A rebel MP who branded the SNP “utterly clueless” over its independence strategy is facing expulsion at a hearing this week that his allies have reportedly called a “kangaroo court”.

Angus Brendan MacNeil was due to appear in front of the SNP's conduct committee after having been suspended after a bust-up with the party’s chief whip in the House of Commons voting lobby.

It had been reported that the meeting was to take place today. But it is now understood it will be tomorrow. The MP is not expected to attend.

The MP for Na h-Eileanan an Iar had the whip removed for a week after the public row with Brendan O’Hara and was then suspended after refusing to rejoin the party’s Westminster group.

While Mr MacNeil, who has been an MP since 2005, risks losing his party membership of 30 years if the committee finds against him, it is not yet known whether he has any intention of remaining in the SNP.

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A close colleague told the Times last weekend: “Rather than take action against MacNeil, they would be better employed focusing on campaigning for independence. Any action against him will only make matters worse for the SNP in winning support.”

The source added that Michael Russell, the SNP president, had prejudiced the case against MacNeil. 

Mr Russell criticised Mr MacNeil in a recent article in The National. He wrote: “I utterly disagree with Angus Brendan MacNeil’s analysis and actions this past week.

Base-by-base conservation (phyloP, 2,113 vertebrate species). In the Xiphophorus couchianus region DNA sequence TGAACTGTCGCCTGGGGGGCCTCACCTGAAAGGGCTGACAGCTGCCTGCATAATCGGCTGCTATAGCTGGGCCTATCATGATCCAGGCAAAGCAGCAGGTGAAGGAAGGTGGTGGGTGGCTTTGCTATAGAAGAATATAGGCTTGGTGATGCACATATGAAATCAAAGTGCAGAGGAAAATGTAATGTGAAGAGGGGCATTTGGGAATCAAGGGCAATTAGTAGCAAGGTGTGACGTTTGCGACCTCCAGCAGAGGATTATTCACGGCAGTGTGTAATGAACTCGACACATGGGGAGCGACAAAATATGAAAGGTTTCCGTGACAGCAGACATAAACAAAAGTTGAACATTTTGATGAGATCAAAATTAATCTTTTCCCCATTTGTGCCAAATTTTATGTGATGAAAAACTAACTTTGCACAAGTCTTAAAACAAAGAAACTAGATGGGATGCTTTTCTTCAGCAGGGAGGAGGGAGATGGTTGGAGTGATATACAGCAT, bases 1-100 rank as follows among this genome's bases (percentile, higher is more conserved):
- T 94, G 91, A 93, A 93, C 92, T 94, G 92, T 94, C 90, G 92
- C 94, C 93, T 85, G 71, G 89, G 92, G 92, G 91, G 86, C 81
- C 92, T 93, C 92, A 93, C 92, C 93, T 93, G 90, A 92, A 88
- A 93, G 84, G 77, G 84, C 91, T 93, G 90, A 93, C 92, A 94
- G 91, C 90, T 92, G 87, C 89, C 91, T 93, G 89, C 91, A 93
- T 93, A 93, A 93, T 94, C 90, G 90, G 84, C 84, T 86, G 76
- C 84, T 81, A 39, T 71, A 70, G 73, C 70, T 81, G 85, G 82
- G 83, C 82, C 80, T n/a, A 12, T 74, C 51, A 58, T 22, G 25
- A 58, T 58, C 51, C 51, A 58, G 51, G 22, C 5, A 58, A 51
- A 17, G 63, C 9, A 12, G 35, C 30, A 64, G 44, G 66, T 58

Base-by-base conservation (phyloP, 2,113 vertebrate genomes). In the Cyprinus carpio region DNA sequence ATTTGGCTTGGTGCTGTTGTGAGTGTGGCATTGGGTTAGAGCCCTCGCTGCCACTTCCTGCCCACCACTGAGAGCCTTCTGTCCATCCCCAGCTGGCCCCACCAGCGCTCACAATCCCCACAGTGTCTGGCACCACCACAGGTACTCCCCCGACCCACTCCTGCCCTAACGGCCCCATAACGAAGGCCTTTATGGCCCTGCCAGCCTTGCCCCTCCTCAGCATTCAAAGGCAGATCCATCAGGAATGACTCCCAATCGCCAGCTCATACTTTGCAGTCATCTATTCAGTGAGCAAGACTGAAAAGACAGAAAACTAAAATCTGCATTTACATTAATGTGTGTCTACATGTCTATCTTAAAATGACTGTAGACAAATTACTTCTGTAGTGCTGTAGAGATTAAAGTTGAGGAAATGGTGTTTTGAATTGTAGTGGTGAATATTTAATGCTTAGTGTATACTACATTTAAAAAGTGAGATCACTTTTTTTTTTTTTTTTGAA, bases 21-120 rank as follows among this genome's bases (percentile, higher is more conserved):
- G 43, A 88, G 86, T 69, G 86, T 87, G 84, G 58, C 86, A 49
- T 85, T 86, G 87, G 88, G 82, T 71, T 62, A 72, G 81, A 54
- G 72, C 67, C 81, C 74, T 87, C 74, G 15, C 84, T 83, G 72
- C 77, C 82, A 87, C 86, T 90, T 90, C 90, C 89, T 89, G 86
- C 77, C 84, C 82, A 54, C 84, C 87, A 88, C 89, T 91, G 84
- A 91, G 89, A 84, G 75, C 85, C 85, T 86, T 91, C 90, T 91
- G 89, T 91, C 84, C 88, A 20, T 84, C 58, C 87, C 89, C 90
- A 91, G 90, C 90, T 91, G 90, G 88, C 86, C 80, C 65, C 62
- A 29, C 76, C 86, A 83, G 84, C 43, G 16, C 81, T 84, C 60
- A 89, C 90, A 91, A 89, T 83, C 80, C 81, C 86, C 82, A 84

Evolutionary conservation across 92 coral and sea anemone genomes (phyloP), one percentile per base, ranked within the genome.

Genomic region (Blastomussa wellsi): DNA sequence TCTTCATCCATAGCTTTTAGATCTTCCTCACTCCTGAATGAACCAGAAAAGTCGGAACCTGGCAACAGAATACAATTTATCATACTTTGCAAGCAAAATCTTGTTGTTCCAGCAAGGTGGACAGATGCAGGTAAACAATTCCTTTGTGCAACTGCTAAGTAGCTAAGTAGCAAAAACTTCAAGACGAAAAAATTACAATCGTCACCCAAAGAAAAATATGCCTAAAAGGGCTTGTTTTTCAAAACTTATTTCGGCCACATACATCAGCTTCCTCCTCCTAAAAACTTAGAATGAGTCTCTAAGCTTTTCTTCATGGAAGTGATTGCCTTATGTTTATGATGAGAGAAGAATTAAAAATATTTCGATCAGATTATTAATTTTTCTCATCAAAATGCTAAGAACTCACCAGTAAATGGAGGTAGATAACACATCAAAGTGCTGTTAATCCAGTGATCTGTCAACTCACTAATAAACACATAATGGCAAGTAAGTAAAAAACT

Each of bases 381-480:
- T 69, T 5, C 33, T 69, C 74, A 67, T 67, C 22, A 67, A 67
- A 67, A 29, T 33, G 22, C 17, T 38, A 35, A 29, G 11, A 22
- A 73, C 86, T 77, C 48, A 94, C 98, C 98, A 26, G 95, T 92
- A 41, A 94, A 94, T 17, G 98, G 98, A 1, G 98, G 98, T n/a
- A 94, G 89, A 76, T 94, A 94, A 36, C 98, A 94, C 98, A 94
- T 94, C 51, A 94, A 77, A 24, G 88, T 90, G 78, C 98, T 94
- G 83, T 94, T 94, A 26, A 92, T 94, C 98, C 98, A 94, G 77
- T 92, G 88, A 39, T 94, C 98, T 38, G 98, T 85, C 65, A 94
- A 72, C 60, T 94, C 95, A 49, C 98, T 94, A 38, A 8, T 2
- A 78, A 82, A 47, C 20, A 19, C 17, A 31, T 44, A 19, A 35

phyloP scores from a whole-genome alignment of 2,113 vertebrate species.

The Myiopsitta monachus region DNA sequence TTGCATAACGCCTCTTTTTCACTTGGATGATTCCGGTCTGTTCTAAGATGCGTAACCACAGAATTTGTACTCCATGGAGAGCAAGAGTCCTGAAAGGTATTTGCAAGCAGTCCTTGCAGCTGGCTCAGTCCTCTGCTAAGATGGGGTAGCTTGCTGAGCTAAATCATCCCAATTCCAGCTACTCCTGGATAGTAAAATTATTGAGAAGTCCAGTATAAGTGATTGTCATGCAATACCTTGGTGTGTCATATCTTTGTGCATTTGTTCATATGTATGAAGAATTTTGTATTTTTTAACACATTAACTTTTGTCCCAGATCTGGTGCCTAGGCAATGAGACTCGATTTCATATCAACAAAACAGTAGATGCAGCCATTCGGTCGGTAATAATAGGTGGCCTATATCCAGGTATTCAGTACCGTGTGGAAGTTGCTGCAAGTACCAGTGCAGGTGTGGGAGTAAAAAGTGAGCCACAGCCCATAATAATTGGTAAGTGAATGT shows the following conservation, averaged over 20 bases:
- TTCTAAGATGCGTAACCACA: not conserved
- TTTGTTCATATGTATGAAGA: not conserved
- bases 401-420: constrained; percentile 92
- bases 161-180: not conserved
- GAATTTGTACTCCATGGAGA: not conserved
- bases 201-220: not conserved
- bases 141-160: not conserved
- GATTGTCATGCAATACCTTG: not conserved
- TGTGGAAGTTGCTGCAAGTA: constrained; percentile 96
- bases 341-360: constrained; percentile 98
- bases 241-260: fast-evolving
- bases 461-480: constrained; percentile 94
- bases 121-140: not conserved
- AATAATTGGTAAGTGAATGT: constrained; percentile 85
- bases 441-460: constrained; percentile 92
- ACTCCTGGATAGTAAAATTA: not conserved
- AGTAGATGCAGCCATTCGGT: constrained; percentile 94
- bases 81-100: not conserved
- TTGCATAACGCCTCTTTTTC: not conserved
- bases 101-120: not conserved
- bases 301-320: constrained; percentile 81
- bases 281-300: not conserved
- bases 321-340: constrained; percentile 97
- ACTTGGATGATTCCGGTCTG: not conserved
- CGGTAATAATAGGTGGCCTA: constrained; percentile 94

“Attacking your fellow party members, holding a gun to their head about some action that you want the entire membership to take no matter their own views and parading contempt for your colleagues as a ‘clueless’ leadership will not bring us an inch nearer independence.

“Instead, it gives our enemies — the word is far from inappropriate these days — a perfect opportunity to pile on the venomous attacks, quoting MacNeil with glee and that is just what they have done. Given the times we are in, it will in fact give Labour seats at Westminster whilst letting the Tories off the hook at Holyrood.”

Mr MacNeil’s friends told the paper that the party president’s intervention would influence officials to prejudge the case.

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The MP has been an outspoken critic of the SNP leadership. He claimed that it had been playing “tricks” on members for years and continually “kicking the can down the road”.

Whatever the outcome of the hearing, Mr MacNeil is unlikely to contest the general election as an SNP candidate.

He has pledged to stand again regardless of his party affiliation but has denied that he intends to join Alex Salmond’s Alba Party.

Standing as an independent for his present seat risks splitting the independence vote.

Scottish Labour is already mounting a strong challenge in the Western Isles, and has selected a well known figure as their candidate in the islands — Torcuil Crichton, the former Daily Record Westminster editor.

Mr MacNeil has said that he would sit as an independent MP until at least October.
He is one the longest-serving SNP MPs; he was elected to parliament in 2005, and is chairman of the energy security and net zero committee.

The SNP said it was making no comment, although previously party sources insisted he was in clear breach of the party’s rules about making a public resignation.

Last month First Minister Humza Yousaf said it was not for Mr MacNeil to decide 'whether he rejoins the SNP group or not'. He added: "He was elected as an SNP MP by his constituents. To me, it is not acceptable that he decides not to join the SNP group.'

Mr Yousaf said a decision is also likely after summer about whether MSP Fergus Ewing will have the whip removed for voting with opponents.